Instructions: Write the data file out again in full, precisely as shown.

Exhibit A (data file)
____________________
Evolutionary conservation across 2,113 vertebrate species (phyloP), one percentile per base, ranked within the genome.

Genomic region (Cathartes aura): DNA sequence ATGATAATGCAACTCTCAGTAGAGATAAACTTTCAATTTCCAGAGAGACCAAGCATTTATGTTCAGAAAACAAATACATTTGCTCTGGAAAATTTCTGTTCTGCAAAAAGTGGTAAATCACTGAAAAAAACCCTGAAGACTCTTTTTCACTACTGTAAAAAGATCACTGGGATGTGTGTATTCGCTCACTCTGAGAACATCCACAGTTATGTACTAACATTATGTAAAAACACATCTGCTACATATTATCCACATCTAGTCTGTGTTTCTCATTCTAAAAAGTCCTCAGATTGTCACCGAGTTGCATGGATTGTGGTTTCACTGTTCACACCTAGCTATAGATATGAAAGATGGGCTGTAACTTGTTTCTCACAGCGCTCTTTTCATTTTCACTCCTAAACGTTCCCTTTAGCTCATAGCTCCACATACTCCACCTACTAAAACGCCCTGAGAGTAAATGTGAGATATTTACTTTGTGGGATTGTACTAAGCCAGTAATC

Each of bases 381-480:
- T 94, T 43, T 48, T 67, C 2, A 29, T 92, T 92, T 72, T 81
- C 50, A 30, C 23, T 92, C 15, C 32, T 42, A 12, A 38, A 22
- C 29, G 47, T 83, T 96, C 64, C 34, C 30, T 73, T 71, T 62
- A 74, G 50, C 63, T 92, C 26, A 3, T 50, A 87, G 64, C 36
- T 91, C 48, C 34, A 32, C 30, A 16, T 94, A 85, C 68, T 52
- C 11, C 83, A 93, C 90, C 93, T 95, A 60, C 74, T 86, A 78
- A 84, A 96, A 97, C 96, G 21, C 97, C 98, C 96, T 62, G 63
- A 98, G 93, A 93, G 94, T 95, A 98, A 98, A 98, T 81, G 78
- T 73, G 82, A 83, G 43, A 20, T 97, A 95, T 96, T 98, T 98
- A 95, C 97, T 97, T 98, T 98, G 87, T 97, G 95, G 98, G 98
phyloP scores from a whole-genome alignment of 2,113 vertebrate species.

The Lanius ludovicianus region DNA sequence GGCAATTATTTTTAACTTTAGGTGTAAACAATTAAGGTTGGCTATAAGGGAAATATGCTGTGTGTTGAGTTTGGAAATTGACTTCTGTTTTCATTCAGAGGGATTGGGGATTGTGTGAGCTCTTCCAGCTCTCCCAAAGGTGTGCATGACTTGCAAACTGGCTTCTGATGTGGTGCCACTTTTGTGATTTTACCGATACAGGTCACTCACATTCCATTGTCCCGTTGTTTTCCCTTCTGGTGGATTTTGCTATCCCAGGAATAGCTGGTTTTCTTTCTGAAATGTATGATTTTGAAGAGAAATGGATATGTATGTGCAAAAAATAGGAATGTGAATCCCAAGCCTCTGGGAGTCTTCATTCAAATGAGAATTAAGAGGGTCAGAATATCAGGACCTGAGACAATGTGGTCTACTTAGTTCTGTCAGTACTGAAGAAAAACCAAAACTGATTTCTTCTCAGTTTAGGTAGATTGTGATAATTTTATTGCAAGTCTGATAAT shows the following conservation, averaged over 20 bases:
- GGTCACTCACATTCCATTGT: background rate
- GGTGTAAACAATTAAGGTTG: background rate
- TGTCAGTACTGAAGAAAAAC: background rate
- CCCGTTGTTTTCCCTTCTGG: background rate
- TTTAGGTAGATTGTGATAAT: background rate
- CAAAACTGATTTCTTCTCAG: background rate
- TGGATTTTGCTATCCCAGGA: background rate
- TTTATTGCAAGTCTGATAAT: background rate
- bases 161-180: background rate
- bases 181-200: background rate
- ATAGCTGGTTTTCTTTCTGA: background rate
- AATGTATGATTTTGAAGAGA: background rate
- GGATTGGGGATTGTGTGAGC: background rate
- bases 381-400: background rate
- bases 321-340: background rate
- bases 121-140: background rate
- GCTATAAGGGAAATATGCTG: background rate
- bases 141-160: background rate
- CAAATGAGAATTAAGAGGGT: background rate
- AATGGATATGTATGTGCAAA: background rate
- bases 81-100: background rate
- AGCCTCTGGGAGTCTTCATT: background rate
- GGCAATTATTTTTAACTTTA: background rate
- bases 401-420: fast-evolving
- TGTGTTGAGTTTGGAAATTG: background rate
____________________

Evolutionary conservation across 2,113 vertebrate species (phyloP), one percentile per base, ranked within the genome.

Genomic region (Cathartes aura): DNA sequence ATGATAATGCAACTCTCAGTAGAGATAAACTTTCAATTTCCAGAGAGACCAAGCATTTATGTTCAGAAAACAAATACATTTGCTCTGGAAAATTTCTGTTCTGCAAAAAGTGGTAAATCACTGAAAAAAACCCTGAAGACTCTTTTTCACTACTGTAAAAAGATCACTGGGATGTGTGTATTCGCTCACTCTGAGAACATCCACAGTTATGTACTAACATTATGTAAAAACACATCTGCTACATATTATCCACATCTAGTCTGTGTTTCTCATTCTAAAAAGTCCTCAGATTGTCACCGAGTTGCATGGATTGTGGTTTCACTGTTCACACCTAGCTATAGATATGAAAGATGGGCTGTAACTTGTTTCTCACAGCGCTCTTTTCATTTTCACTCCTAAACGTTCCCTTTAGCTCATAGCTCCACATACTCCACCTACTAAAACGCCCTGAGAGTAAATGTGAGATATTTACTTTGTGGGATTGTACTAAGCCAGTAATC

Each of bases 381-480:
- T 94, T 43, T 48, T 67, C 2, A 29, T 92, T 92, T 72, T 81
- C 50, A 30, C 23, T 92, C 15, C 32, T 42, A 12, A 38, A 22
- C 29, G 47, T 83, T 96, C 64, C 34, C 30, T 73, T 71, T 62
- A 74, G 50, C 63, T 92, C 26, A 3, T 50, A 87, G 64, C 36
- T 91, C 48, C 34, A 32, C 30, A 16, T 94, A 85, C 68, T 52
- C 11, C 83, A 93, C 90, C 93, T 95, A 60, C 74, T 86, A 78
- A 84, A 96, A 97, C 96, G 21, C 97, C 98, C 96, T 62, G 63
- A 98, G 93, A 93, G 94, T 95, A 98, A 98, A 98, T 81, G 78
- T 73, G 82, A 83, G 43, A 20, T 97, A 95, T 96, T 98, T 98
- A 95, C 97, T 97, T 98, T 98, G 87, T 97, G 95, G 98, G 98
phyloP scores from a whole-genome alignment of 2,113 vertebrate species.

The Lanius ludovicianus region DNA sequence GGCAATTATTTTTAACTTTAGGTGTAAACAATTAAGGTTGGCTATAAGGGAAATATGCTGTGTGTTGAGTTTGGAAATTGACTTCTGTTTTCATTCAGAGGGATTGGGGATTGTGTGAGCTCTTCCAGCTCTCCCAAAGGTGTGCATGACTTGCAAACTGGCTTCTGATGTGGTGCCACTTTTGTGATTTTACCGATACAGGTCACTCACATTCCATTGTCCCGTTGTTTTCCCTTCTGGTGGATTTTGCTATCCCAGGAATAGCTGGTTTTCTTTCTGAAATGTATGATTTTGAAGAGAAATGGATATGTATGTGCAAAAAATAGGAATGTGAATCCCAAGCCTCTGGGAGTCTTCATTCAAATGAGAATTAAGAGGGTCAGAATATCAGGACCTGAGACAATGTGGTCTACTTAGTTCTGTCAGTACTGAAGAAAAACCAAAACTGATTTCTTCTCAGTTTAGGTAGATTGTGATAATTTTATTGCAAGTCTGATAAT shows the following conservation, averaged over 20 bases:
- GGTCACTCACATTCCATTGT: background rate
- GGTGTAAACAATTAAGGTTG: background rate
- TGTCAGTACTGAAGAAAAAC: background rate
- CCCGTTGTTTTCCCTTCTGG: background rate
- TTTAGGTAGATTGTGATAAT: background rate
- CAAAACTGATTTCTTCTCAG: background rate
- TGGATTTTGCTATCCCAGGA: background rate
- TTTATTGCAAGTCTGATAAT: background rate
- bases 161-180: background rate
- bases 181-200: background rate
- ATAGCTGGTTTTCTTTCTGA: background rate
- AATGTATGATTTTGAAGAGA: background rate
- GGATTGGGGATTGTGTGAGC: background rate
- bases 381-400: background rate
- bases 321-340: background rate
- bases 121-140: background rate
- GCTATAAGGGAAATATGCTG: background rate
- bases 141-160: background rate
- CAAATGAGAATTAAGAGGGT: background rate
- AATGGATATGTATGTGCAAA: background rate
- bases 81-100: background rate
- AGCCTCTGGGAGTCTTCATT: background rate
- GGCAATTATTTTTAACTTTA: background rate
- bases 401-420: fast-evolving
- TGTGTTGAGTTTGGAAATTG: background rate